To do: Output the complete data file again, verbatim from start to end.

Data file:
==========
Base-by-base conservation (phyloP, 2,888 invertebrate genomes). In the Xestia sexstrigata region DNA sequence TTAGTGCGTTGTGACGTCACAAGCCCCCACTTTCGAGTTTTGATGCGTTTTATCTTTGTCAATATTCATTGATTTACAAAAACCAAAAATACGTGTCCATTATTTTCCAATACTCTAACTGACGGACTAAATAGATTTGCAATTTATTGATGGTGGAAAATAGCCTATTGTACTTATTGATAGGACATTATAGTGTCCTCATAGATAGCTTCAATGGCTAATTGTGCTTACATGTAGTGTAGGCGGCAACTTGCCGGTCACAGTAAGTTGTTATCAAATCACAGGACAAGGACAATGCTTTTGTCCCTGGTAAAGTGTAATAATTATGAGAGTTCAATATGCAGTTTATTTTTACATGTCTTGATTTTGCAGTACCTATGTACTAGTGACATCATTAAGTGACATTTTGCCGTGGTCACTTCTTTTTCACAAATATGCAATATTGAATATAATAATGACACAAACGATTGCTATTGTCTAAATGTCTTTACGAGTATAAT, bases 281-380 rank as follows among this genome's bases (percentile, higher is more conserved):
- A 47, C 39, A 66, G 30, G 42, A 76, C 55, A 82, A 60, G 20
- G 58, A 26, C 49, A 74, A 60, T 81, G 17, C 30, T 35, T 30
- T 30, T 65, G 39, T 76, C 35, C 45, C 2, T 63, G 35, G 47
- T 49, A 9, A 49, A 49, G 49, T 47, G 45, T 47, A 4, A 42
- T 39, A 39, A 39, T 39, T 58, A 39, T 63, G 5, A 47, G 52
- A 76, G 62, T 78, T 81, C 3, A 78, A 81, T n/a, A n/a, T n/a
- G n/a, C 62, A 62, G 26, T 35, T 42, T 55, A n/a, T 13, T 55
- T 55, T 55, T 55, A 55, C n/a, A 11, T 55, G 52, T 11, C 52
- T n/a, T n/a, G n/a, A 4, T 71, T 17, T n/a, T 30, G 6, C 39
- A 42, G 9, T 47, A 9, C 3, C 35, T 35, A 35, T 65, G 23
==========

Base-by-base conservation (phyloP, 2,888 invertebrate genomes). In the Xestia sexstrigata region DNA sequence TTAGTGCGTTGTGACGTCACAAGCCCCCACTTTCGAGTTTTGATGCGTTTTATCTTTGTCAATATTCATTGATTTACAAAAACCAAAAATACGTGTCCATTATTTTCCAATACTCTAACTGACGGACTAAATAGATTTGCAATTTATTGATGGTGGAAAATAGCCTATTGTACTTATTGATAGGACATTATAGTGTCCTCATAGATAGCTTCAATGGCTAATTGTGCTTACATGTAGTGTAGGCGGCAACTTGCCGGTCACAGTAAGTTGTTATCAAATCACAGGACAAGGACAATGCTTTTGTCCCTGGTAAAGTGTAATAATTATGAGAGTTCAATATGCAGTTTATTTTTACATGTCTTGATTTTGCAGTACCTATGTACTAGTGACATCATTAAGTGACATTTTGCCGTGGTCACTTCTTTTTCACAAATATGCAATATTGAATATAATAATGACACAAACGATTGCTATTGTCTAAATGTCTTTACGAGTATAAT, bases 281-380 rank as follows among this genome's bases (percentile, higher is more conserved):
- A 47, C 39, A 66, G 30, G 42, A 76, C 55, A 82, A 60, G 20
- G 58, A 26, C 49, A 74, A 60, T 81, G 17, C 30, T 35, T 30
- T 30, T 65, G 39, T 76, C 35, C 45, C 2, T 63, G 35, G 47
- T 49, A 9, A 49, A 49, G 49, T 47, G 45, T 47, A 4, A 42
- T 39, A 39, A 39, T 39, T 58, A 39, T 63, G 5, A 47, G 52
- A 76, G 62, T 78, T 81, C 3, A 78, A 81, T n/a, A n/a, T n/a
- G n/a, C 62, A 62, G 26, T 35, T 42, T 55, A n/a, T 13, T 55
- T 55, T 55, T 55, A 55, C n/a, A 11, T 55, G 52, T 11, C 52
- T n/a, T n/a, G n/a, A 4, T 71, T 17, T n/a, T 30, G 6, C 39
- A 42, G 9, T 47, A 9, C 3, C 35, T 35, A 35, T 65, G 23